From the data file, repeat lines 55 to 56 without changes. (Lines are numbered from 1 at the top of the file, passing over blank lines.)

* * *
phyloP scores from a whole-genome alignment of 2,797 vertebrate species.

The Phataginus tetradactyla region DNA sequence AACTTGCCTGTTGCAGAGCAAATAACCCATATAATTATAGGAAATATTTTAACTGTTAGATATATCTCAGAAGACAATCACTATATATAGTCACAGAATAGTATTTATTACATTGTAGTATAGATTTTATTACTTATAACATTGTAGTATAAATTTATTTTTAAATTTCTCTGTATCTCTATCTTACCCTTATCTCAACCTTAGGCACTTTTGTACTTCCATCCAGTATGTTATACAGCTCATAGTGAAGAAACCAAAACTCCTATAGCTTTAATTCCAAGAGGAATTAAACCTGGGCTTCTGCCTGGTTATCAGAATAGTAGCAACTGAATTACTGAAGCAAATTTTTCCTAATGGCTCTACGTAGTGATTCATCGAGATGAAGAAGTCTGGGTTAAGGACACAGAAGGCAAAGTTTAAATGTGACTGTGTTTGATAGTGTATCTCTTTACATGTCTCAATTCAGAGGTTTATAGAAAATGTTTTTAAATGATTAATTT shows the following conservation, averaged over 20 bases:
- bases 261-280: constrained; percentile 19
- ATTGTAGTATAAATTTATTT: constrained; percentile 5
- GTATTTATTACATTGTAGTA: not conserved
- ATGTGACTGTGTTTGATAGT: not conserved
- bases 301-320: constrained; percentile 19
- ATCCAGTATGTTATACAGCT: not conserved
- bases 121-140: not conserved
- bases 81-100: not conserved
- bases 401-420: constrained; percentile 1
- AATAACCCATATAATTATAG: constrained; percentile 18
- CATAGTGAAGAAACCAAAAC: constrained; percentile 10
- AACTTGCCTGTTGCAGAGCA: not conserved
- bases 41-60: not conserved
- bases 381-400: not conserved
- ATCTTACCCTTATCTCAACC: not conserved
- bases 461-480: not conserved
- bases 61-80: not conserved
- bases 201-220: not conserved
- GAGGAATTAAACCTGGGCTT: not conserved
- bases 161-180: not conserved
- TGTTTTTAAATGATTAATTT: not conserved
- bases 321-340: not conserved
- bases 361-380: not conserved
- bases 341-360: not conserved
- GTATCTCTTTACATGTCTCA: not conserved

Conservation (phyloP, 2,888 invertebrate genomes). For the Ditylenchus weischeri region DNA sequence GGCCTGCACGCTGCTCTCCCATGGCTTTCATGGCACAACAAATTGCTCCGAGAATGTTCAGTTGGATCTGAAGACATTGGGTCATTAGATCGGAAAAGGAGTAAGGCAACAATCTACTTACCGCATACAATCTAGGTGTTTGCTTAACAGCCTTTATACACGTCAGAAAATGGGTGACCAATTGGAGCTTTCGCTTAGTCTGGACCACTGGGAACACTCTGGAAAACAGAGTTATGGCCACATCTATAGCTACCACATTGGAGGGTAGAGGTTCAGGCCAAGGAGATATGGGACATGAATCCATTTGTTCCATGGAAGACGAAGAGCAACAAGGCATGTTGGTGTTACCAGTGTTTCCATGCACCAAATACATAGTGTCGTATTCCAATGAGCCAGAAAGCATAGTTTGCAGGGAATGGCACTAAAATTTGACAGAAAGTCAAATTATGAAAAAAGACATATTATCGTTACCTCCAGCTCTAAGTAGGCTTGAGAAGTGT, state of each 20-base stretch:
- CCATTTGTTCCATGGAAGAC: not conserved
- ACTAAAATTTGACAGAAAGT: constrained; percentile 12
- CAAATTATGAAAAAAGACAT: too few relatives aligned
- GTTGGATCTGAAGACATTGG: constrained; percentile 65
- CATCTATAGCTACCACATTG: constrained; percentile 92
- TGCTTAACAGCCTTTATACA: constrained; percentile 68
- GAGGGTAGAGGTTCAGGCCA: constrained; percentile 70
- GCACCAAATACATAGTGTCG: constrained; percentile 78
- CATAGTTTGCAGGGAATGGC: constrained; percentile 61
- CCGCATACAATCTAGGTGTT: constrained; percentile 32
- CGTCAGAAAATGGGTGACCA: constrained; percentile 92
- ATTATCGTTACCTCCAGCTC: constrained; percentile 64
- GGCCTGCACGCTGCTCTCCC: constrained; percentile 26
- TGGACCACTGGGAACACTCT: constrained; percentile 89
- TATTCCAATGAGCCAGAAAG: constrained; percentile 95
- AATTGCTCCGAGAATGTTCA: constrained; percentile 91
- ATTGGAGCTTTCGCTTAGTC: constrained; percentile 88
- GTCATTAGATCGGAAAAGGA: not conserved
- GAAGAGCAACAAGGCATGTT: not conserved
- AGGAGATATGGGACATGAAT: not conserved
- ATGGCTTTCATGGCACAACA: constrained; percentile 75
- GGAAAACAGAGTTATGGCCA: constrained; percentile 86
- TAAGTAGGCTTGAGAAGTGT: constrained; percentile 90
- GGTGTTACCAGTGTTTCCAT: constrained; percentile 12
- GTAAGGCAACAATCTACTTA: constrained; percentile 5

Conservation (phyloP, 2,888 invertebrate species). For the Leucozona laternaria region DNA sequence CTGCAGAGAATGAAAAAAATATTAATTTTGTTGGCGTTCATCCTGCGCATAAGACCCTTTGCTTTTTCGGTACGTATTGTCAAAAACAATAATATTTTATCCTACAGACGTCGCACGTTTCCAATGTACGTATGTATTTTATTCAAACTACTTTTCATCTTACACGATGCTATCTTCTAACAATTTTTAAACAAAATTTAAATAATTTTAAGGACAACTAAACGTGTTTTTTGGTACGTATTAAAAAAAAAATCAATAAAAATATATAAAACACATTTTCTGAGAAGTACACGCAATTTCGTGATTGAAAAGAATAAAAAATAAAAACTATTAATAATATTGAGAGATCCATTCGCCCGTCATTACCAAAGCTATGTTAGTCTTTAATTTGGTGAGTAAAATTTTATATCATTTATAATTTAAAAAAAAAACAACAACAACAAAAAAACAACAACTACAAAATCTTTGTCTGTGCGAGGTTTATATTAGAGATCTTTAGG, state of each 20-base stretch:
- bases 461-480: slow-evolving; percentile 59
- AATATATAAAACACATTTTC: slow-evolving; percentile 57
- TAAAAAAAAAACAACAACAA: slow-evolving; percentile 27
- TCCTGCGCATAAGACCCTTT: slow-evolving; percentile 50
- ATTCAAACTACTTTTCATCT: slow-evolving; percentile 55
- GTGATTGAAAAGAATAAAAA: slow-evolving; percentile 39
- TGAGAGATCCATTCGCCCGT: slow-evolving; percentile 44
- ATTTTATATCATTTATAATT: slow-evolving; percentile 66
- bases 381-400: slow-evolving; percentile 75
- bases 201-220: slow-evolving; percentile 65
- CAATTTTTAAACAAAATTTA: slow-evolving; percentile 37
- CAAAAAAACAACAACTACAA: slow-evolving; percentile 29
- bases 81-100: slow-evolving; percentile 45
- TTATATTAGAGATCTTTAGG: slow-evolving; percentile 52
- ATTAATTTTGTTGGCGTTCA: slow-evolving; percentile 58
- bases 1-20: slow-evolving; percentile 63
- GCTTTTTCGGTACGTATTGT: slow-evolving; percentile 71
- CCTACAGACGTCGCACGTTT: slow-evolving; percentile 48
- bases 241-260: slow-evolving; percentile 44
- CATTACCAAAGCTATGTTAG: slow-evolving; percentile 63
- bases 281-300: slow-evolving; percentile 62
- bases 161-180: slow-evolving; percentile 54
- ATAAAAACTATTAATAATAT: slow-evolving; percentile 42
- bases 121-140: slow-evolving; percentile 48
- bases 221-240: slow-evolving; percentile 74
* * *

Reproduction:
- bases 461-480: slow-evolving; percentile 59
- AATATATAAAACACATTTTC: slow-evolving; percentile 57